Apple bucks the PC OEM trend and increases demand for LCD panels, claims IHS

While PC OEMs made steep cuts in panel demand, Apple's demand grew by 76 percent during July, buoyed by demand for the MacBook Air.
Written by Adrian Kingsley-Hughes, Senior Contributing Editor

Along with graphics cards, display panel shipment is a bellwether for how the PC industry is doing, and when it comes to notebooks, its one of the best ways to judge the temperature of the market.

Analysts at IHS claim that July saw a precipitous drop in LCD panel shipments as eight of the nine leading mobile PC brands reduced their LCD panel purchases. This resulted in a global market shipments decline of 23 percent year-over-year.

In real terms, panel shipments in July totaled 14.9 million units, down from 19.3 million during the same month in 2012, claims a new report by IHS.

Acer, Asus, Dell, HP, Lenovo, Samsung, Sony and Toshiba all cut demand compared to July 2012, with Acer, Lenovo, HP, Dell and Toshiba reducing orders by double-digit percentages.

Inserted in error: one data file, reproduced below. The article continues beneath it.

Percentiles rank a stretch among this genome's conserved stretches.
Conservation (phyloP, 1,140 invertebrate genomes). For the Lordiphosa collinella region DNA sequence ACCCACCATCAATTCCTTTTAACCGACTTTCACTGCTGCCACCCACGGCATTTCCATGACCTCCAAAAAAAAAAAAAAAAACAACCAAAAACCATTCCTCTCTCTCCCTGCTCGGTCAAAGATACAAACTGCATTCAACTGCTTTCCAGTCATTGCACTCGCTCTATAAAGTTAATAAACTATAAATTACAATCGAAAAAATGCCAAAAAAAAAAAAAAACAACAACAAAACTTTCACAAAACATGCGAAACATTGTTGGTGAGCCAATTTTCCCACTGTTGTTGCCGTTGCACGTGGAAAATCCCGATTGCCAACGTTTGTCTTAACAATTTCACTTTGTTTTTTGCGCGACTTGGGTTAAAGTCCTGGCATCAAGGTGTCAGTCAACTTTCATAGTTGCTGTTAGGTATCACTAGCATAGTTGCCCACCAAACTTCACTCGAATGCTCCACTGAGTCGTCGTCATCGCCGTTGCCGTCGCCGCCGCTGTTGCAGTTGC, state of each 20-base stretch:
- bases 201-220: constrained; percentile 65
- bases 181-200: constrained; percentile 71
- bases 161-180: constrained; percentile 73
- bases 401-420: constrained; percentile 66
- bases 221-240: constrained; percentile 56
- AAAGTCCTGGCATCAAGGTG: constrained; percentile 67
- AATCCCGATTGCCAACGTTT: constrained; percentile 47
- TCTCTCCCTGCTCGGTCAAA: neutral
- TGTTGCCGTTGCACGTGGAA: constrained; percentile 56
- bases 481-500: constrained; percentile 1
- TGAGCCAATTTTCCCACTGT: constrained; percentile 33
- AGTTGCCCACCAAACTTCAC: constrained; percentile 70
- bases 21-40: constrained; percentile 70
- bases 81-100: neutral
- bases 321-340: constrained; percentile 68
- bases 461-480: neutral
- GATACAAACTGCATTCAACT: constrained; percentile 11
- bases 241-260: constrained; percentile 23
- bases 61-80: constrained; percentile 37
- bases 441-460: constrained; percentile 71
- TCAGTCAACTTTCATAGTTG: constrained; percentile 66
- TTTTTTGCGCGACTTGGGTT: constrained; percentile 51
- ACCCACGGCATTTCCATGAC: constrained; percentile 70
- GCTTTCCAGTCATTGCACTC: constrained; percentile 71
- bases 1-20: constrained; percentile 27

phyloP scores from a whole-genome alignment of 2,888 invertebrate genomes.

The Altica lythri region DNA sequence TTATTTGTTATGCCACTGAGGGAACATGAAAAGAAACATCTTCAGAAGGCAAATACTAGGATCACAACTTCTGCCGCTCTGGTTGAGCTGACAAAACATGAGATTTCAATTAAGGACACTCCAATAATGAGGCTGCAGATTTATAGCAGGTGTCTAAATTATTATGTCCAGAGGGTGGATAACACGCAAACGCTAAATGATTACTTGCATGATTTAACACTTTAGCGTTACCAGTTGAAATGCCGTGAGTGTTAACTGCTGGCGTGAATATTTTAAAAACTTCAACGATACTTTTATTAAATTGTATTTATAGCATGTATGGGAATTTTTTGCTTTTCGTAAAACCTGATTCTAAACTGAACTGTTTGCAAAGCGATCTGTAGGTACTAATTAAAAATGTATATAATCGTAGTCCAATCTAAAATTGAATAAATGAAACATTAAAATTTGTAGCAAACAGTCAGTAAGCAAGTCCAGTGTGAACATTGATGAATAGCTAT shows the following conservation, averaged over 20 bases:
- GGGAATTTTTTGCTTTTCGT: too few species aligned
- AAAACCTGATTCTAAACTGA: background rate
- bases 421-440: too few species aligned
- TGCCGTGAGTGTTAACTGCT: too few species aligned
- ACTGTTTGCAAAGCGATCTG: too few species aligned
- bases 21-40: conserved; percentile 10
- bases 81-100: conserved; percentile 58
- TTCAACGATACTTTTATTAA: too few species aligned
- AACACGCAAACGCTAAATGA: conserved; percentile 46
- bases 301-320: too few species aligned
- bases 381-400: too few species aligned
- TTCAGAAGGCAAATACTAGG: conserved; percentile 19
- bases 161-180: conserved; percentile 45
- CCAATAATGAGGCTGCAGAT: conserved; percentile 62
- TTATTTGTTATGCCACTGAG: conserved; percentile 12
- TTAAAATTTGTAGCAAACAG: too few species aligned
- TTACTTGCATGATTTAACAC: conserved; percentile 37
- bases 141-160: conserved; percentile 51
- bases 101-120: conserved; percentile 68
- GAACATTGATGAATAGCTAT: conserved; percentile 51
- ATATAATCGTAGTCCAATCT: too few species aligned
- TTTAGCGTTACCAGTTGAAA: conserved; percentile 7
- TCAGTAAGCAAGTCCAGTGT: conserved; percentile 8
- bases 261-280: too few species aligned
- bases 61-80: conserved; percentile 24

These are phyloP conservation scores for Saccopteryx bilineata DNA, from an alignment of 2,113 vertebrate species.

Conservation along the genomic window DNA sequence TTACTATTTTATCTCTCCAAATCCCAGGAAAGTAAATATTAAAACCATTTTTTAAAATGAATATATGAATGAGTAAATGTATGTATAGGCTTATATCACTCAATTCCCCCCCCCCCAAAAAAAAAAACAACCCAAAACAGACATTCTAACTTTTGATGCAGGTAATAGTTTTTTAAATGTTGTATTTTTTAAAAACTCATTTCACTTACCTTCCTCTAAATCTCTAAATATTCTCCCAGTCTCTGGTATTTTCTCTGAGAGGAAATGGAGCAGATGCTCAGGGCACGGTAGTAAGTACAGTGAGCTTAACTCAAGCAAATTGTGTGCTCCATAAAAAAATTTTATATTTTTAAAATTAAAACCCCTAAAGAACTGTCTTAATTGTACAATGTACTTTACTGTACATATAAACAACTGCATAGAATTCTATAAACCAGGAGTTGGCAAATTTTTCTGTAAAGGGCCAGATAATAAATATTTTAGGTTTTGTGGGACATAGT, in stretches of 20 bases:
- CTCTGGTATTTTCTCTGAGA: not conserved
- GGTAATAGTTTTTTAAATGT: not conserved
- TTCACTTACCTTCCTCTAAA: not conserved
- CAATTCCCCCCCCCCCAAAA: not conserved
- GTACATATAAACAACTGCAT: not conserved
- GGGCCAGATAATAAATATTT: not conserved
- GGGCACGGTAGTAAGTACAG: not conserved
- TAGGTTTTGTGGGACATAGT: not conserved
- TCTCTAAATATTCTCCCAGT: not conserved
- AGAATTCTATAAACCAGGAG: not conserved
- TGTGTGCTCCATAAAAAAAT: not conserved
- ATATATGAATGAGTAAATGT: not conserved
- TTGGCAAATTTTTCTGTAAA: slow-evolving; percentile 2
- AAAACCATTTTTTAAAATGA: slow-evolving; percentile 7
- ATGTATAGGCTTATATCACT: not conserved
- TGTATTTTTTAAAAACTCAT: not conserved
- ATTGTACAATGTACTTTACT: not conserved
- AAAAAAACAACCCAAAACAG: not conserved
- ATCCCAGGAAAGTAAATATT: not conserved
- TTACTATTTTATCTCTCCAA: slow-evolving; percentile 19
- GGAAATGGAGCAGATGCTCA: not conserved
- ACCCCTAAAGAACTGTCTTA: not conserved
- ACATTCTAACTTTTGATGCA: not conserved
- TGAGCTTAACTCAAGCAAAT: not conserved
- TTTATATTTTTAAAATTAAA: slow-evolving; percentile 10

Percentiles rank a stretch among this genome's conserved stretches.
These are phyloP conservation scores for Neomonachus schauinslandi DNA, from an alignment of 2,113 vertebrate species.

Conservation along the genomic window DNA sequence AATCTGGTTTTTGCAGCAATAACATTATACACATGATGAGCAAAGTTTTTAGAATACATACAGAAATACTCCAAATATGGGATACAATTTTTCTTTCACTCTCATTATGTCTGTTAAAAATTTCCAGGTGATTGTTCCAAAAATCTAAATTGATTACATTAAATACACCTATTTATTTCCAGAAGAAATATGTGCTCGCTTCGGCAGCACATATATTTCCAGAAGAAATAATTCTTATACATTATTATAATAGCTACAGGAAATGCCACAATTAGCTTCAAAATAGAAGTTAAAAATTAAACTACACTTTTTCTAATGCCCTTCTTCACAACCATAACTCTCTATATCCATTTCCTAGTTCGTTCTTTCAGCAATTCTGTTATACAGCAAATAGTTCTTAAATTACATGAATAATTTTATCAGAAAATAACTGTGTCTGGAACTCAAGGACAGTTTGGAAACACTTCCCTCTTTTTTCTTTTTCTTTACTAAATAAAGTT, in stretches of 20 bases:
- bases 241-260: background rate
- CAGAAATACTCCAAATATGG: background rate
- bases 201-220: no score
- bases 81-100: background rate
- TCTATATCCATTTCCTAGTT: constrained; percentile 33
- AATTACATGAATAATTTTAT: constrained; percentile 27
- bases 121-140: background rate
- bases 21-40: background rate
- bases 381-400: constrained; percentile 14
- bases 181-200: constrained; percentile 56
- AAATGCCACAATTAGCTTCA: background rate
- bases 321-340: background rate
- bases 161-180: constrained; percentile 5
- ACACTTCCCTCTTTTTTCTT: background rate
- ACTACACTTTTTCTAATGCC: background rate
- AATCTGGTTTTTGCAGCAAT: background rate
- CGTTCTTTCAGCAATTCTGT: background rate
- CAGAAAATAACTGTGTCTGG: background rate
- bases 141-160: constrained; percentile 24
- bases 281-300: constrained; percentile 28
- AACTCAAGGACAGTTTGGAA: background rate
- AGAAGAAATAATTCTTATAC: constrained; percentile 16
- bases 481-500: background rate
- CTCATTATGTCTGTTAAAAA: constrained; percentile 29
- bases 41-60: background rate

Acer saw the biggest decline as its orders in July, down 53 percent compared to June. The next biggest drop was at Toshiba, down 43 percent, with Lenovo seeing a 35 percent fall.

Of the top panel buyers only one company increased demand, and that was Apple. According to IHS, the Cupertino company increased panel demand in order to be able to keep up with demand for the MacBook Air.

Apple's demand for panels grew by 76 percent, with 1.8 million units ordered.

"Notebook brands during the third quarter typically increase their purchases of LCD panels as they prepare to launch new mobile PC models for the second half of the year," said Ricky Park, senior manager for large-area displays at IHS. "However, many key brands this year have accumulated large panel inventory surpluses because of weak sales in the first half. This has caused them to reduce purchases in July, leading to major declines in notebook PC panel market shipments both on a sequential and an annual basis."

The bad month follows a bad year for the PC industry with worldwide mobile PC shipments estimated to have fallen by 5.1 percent during the second quarter, compared to the first three months of the year

Editorial standards